5. Don’t pick on people, jump on their failures, criticize their faults—unless, of course, you want the same treatment. Don’t condemn those who are down; that hardness can boomerang. Be easy on people; you’ll find life a lot easier. Give away your life; you’ll find life given back, but not merely given back—given back with bonus and blessing. Giving, not getting, is the way. Generosity begets generosity.

Luke 6:37-38 MSG

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Forgetting The Past

When Joseph was finally set free in Egypt, he was placed second in command. He was given a wife and an Egyptian name that means “Treasury of the glorious rest”. When his firstborn came into the world, he named him Manasseh, which means “God has made me forget my suffering”. For over 13 years he was a slave or prisoner, yet when God had finished preparing him for his calling, and placed him in it, he forgot how bad it was.

When we go through suffering, it’s hard to think of anything else. It’s difficult to imagine that we would ever forget that time, but that’s what God does. He takes our difficult times, and what seems like misfortune, and turns it into opportunities for greatness. If we are trusting in His plan, when that opportunity presents itself, we won’t be too bitter to capitalize on it. When we are then fulfilling our purpose, the years of suffering and doubt seem to be forgotten.

Here are some Bible verses on forgetting the past.

1. Before the years of famine came, Joseph had two sons by Asenath. He said, “God has made me forget all my sufferings and all my father’s family”; so he named his first son Manasseh. He also said, “God has given me children in the land of my trouble”; so he named his second son Ephraim.

Genesis 41:50-52 GNT

2. Brothers, I do not consider myself to have taken hold of it. But one thing I do: Forgetting what is behind and reaching forward to what is ahead, I pursue as my goal the prize promised by God’s heavenly call in Christ Jesus.

Philippians 3:13-14 HCSB

3. But the Lord says, “Do not cling to events of the past or dwell on what happened long ago. Watch for the new thing I am going to do. It is happening already—you can see it now! I will make a road through the wilderness and give you streams of water there.”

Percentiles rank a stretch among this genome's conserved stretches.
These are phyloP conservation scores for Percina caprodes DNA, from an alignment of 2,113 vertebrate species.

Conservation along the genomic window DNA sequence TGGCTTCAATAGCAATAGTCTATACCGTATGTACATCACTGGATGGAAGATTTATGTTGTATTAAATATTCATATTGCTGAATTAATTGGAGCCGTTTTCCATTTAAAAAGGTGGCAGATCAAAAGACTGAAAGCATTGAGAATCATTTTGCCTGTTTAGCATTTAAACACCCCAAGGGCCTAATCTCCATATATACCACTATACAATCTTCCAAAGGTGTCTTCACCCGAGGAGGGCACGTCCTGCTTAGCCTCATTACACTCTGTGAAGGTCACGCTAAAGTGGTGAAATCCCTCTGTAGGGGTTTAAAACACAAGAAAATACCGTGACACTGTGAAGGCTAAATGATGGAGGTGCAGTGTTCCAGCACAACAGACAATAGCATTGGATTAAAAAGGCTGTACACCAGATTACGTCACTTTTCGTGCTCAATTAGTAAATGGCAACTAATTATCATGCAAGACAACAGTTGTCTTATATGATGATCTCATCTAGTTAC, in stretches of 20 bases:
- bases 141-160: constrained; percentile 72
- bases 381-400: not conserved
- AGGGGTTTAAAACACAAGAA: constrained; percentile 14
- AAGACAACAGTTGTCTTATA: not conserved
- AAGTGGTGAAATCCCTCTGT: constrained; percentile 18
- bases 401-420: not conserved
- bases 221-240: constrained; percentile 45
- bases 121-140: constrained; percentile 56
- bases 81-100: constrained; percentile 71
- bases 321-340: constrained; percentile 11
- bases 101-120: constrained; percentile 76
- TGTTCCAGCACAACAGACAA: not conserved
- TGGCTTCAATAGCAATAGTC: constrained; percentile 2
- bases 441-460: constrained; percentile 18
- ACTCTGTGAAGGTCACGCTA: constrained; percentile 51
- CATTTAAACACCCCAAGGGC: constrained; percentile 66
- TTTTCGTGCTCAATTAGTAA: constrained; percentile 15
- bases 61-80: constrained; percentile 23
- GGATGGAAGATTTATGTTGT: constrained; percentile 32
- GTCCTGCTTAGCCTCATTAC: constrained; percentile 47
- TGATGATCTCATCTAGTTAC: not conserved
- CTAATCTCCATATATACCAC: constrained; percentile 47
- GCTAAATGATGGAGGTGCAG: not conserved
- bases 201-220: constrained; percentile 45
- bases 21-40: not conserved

Isaiah 43:18-19 GNT

4. Be kind to me, GOD; I’ve been kicked around long enough. Once you’ve pulled me back from the gates of death, I’ll write the book on Hallelujahs; on the corner of Main and First I’ll hold a street meeting; I’ll be the song leader; we’ll fill the air with salvation songs.

Psalm 9:13-14 MSG

5. You will forget your misery; it will be like water flowing away. Your life will be brighter than the noonday. Even darkness will be as bright as morning. Having hope will give you courage. You will be protected and will rest in safety.

Job 11:16-18 NLT

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Restoring Courage

One of the words God uses over and over in the Bible is courage. He wants us to be courageous when doing what He asks. One of my favorite passages is in Joshua 1. Verse 7 says, “Be strong and very courageous. Be careful to obey all the instructions Moses gave you. Do not deviate from them, turning either to the right or to the left. Then you will be successful in everything you do” (NLT). Success starts with being strong and courageous, but what does it mean to have courage?

The simple definition is strength in the face of pain or grief. It’s the ability to keep going when things aren’t going the way you thought they should. It’s the most difficult thing to have when you need it the most. If you’ve lived life at all, you’ve been discouraged. You’ve lost battles you thought you should have won. You’ve suffered defeat after defeat and wondered where the strength comes from to keep going. How do you find courage in those times?

In those moments, I simply prayed that God would just help me to take the first step, which was survival. We often think of courage as this great thing, but I believe it’s found in facing a new day, taking one more step or breathing one more time. It says, “I’m not going down. I’m not giving up!” Where do we get that courage from in those moments? As I’ve said, I found it in prayer and through God’s help.

Psalm 3:3 says, “But you, O Lord, are always my shield from danger; you give me victory and restore my courage” (GNT). God will restore your lost courage and give you the victory when you ask. Quit worrying about trying to win the war, and focus on getting courage from God to win today’s battle. Keep God’s Word in your heart, and be careful to obey it. Then, as Joshua 1:7 says, you will have success and victory.

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The Perfectionist’s Problem


One of the first lessons I learned in writing is that it’s ok to send out a devotion with typos. I apologize to you for them, but it’s partly on purpose. I’m a perfectionist at heart. I like things to be a certain way. I don’t want you distracted by words that have been autocorrected into something I didn’t intend. I also want these devotions to be polished and have the finishing touches put on them so that it’s easy for you to read. However, if I wait until they’re perfect, I’d never put one on the website.